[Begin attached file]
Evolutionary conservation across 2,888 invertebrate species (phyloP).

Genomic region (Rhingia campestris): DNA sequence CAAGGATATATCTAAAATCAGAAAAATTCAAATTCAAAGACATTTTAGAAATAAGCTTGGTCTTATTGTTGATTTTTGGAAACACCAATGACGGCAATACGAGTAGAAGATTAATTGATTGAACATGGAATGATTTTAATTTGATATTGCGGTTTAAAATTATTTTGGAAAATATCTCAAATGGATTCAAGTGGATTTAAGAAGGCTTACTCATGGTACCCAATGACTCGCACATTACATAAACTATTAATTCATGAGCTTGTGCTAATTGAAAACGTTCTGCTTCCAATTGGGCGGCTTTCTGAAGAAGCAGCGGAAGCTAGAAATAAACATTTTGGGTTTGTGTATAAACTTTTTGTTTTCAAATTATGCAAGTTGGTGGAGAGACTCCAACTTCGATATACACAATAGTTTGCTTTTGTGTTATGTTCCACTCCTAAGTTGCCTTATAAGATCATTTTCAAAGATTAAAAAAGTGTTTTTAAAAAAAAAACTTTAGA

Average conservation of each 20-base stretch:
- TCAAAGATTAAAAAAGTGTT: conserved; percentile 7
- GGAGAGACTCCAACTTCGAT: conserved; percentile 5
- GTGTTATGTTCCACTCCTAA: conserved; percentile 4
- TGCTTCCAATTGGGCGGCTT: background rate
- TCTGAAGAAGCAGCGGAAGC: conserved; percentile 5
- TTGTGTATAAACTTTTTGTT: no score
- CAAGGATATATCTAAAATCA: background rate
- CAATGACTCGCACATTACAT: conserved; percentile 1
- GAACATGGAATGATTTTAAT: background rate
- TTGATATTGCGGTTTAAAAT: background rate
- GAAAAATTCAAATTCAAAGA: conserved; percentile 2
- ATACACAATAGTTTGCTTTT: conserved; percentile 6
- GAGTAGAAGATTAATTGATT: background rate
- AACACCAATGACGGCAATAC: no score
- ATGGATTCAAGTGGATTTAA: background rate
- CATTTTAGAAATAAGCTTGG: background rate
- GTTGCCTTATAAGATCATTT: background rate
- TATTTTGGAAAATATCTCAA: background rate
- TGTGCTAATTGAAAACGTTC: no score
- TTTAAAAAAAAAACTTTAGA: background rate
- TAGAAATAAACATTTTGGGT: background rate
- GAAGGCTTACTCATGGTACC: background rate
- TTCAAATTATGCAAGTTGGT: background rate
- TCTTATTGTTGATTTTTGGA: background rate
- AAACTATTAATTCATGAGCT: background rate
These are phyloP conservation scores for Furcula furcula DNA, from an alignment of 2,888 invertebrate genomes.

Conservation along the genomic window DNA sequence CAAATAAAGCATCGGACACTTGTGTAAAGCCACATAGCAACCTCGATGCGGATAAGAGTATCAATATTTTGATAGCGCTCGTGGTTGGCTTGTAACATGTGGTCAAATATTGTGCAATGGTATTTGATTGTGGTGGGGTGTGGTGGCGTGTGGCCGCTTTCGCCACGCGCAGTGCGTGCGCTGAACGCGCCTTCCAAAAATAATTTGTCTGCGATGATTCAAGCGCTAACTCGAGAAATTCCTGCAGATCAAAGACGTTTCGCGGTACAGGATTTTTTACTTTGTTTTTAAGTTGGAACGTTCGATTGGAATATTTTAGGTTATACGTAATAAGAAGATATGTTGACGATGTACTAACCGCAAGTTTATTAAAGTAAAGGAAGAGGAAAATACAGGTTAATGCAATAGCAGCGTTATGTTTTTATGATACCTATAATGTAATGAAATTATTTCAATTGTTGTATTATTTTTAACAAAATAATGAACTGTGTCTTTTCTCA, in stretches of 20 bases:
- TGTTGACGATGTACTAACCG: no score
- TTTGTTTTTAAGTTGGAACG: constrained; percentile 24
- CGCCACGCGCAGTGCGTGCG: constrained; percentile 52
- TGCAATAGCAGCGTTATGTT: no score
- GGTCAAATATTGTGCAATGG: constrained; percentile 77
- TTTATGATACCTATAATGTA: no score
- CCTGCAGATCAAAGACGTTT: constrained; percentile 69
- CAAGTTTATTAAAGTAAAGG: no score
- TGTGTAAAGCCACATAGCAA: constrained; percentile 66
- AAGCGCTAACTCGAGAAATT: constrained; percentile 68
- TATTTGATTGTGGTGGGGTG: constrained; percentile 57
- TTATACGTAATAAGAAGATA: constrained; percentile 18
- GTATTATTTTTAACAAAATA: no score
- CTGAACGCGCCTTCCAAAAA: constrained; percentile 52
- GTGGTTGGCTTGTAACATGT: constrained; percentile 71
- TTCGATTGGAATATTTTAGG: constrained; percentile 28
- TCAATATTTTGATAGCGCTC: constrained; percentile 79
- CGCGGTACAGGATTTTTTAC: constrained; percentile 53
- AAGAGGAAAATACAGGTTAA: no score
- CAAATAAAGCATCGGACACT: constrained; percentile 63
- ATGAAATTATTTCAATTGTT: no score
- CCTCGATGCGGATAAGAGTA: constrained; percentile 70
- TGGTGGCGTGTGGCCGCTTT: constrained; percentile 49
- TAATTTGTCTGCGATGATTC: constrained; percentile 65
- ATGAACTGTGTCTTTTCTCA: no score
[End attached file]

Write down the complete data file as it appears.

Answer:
Evolutionary conservation across 2,888 invertebrate species (phyloP).

Genomic region (Rhingia campestris): DNA sequence CAAGGATATATCTAAAATCAGAAAAATTCAAATTCAAAGACATTTTAGAAATAAGCTTGGTCTTATTGTTGATTTTTGGAAACACCAATGACGGCAATACGAGTAGAAGATTAATTGATTGAACATGGAATGATTTTAATTTGATATTGCGGTTTAAAATTATTTTGGAAAATATCTCAAATGGATTCAAGTGGATTTAAGAAGGCTTACTCATGGTACCCAATGACTCGCACATTACATAAACTATTAATTCATGAGCTTGTGCTAATTGAAAACGTTCTGCTTCCAATTGGGCGGCTTTCTGAAGAAGCAGCGGAAGCTAGAAATAAACATTTTGGGTTTGTGTATAAACTTTTTGTTTTCAAATTATGCAAGTTGGTGGAGAGACTCCAACTTCGATATACACAATAGTTTGCTTTTGTGTTATGTTCCACTCCTAAGTTGCCTTATAAGATCATTTTCAAAGATTAAAAAAGTGTTTTTAAAAAAAAAACTTTAGA

Average conservation of each 20-base stretch:
- TCAAAGATTAAAAAAGTGTT: conserved; percentile 7
- GGAGAGACTCCAACTTCGAT: conserved; percentile 5
- GTGTTATGTTCCACTCCTAA: conserved; percentile 4
- TGCTTCCAATTGGGCGGCTT: background rate
- TCTGAAGAAGCAGCGGAAGC: conserved; percentile 5
- TTGTGTATAAACTTTTTGTT: no score
- CAAGGATATATCTAAAATCA: background rate
- CAATGACTCGCACATTACAT: conserved; percentile 1
- GAACATGGAATGATTTTAAT: background rate
- TTGATATTGCGGTTTAAAAT: background rate
- GAAAAATTCAAATTCAAAGA: conserved; percentile 2
- ATACACAATAGTTTGCTTTT: conserved; percentile 6
- GAGTAGAAGATTAATTGATT: background rate
- AACACCAATGACGGCAATAC: no score
- ATGGATTCAAGTGGATTTAA: background rate
- CATTTTAGAAATAAGCTTGG: background rate
- GTTGCCTTATAAGATCATTT: background rate
- TATTTTGGAAAATATCTCAA: background rate
- TGTGCTAATTGAAAACGTTC: no score
- TTTAAAAAAAAAACTTTAGA: background rate
- TAGAAATAAACATTTTGGGT: background rate
- GAAGGCTTACTCATGGTACC: background rate
- TTCAAATTATGCAAGTTGGT: background rate
- TCTTATTGTTGATTTTTGGA: background rate
- AAACTATTAATTCATGAGCT: background rate
These are phyloP conservation scores for Furcula furcula DNA, from an alignment of 2,888 invertebrate genomes.

Conservation along the genomic window DNA sequence CAAATAAAGCATCGGACACTTGTGTAAAGCCACATAGCAACCTCGATGCGGATAAGAGTATCAATATTTTGATAGCGCTCGTGGTTGGCTTGTAACATGTGGTCAAATATTGTGCAATGGTATTTGATTGTGGTGGGGTGTGGTGGCGTGTGGCCGCTTTCGCCACGCGCAGTGCGTGCGCTGAACGCGCCTTCCAAAAATAATTTGTCTGCGATGATTCAAGCGCTAACTCGAGAAATTCCTGCAGATCAAAGACGTTTCGCGGTACAGGATTTTTTACTTTGTTTTTAAGTTGGAACGTTCGATTGGAATATTTTAGGTTATACGTAATAAGAAGATATGTTGACGATGTACTAACCGCAAGTTTATTAAAGTAAAGGAAGAGGAAAATACAGGTTAATGCAATAGCAGCGTTATGTTTTTATGATACCTATAATGTAATGAAATTATTTCAATTGTTGTATTATTTTTAACAAAATAATGAACTGTGTCTTTTCTCA, in stretches of 20 bases:
- TGTTGACGATGTACTAACCG: no score
- TTTGTTTTTAAGTTGGAACG: constrained; percentile 24
- CGCCACGCGCAGTGCGTGCG: constrained; percentile 52
- TGCAATAGCAGCGTTATGTT: no score
- GGTCAAATATTGTGCAATGG: constrained; percentile 77
- TTTATGATACCTATAATGTA: no score
- CCTGCAGATCAAAGACGTTT: constrained; percentile 69
- CAAGTTTATTAAAGTAAAGG: no score
- TGTGTAAAGCCACATAGCAA: constrained; percentile 66
- AAGCGCTAACTCGAGAAATT: constrained; percentile 68
- TATTTGATTGTGGTGGGGTG: constrained; percentile 57
- TTATACGTAATAAGAAGATA: constrained; percentile 18
- GTATTATTTTTAACAAAATA: no score
- CTGAACGCGCCTTCCAAAAA: constrained; percentile 52
- GTGGTTGGCTTGTAACATGT: constrained; percentile 71
- TTCGATTGGAATATTTTAGG: constrained; percentile 28
- TCAATATTTTGATAGCGCTC: constrained; percentile 79
- CGCGGTACAGGATTTTTTAC: constrained; percentile 53
- AAGAGGAAAATACAGGTTAA: no score
- CAAATAAAGCATCGGACACT: constrained; percentile 63
- ATGAAATTATTTCAATTGTT: no score
- CCTCGATGCGGATAAGAGTA: constrained; percentile 70
- TGGTGGCGTGTGGCCGCTTT: constrained; percentile 49
- TAATTTGTCTGCGATGATTC: constrained; percentile 65
- ATGAACTGTGTCTTTTCTCA: no score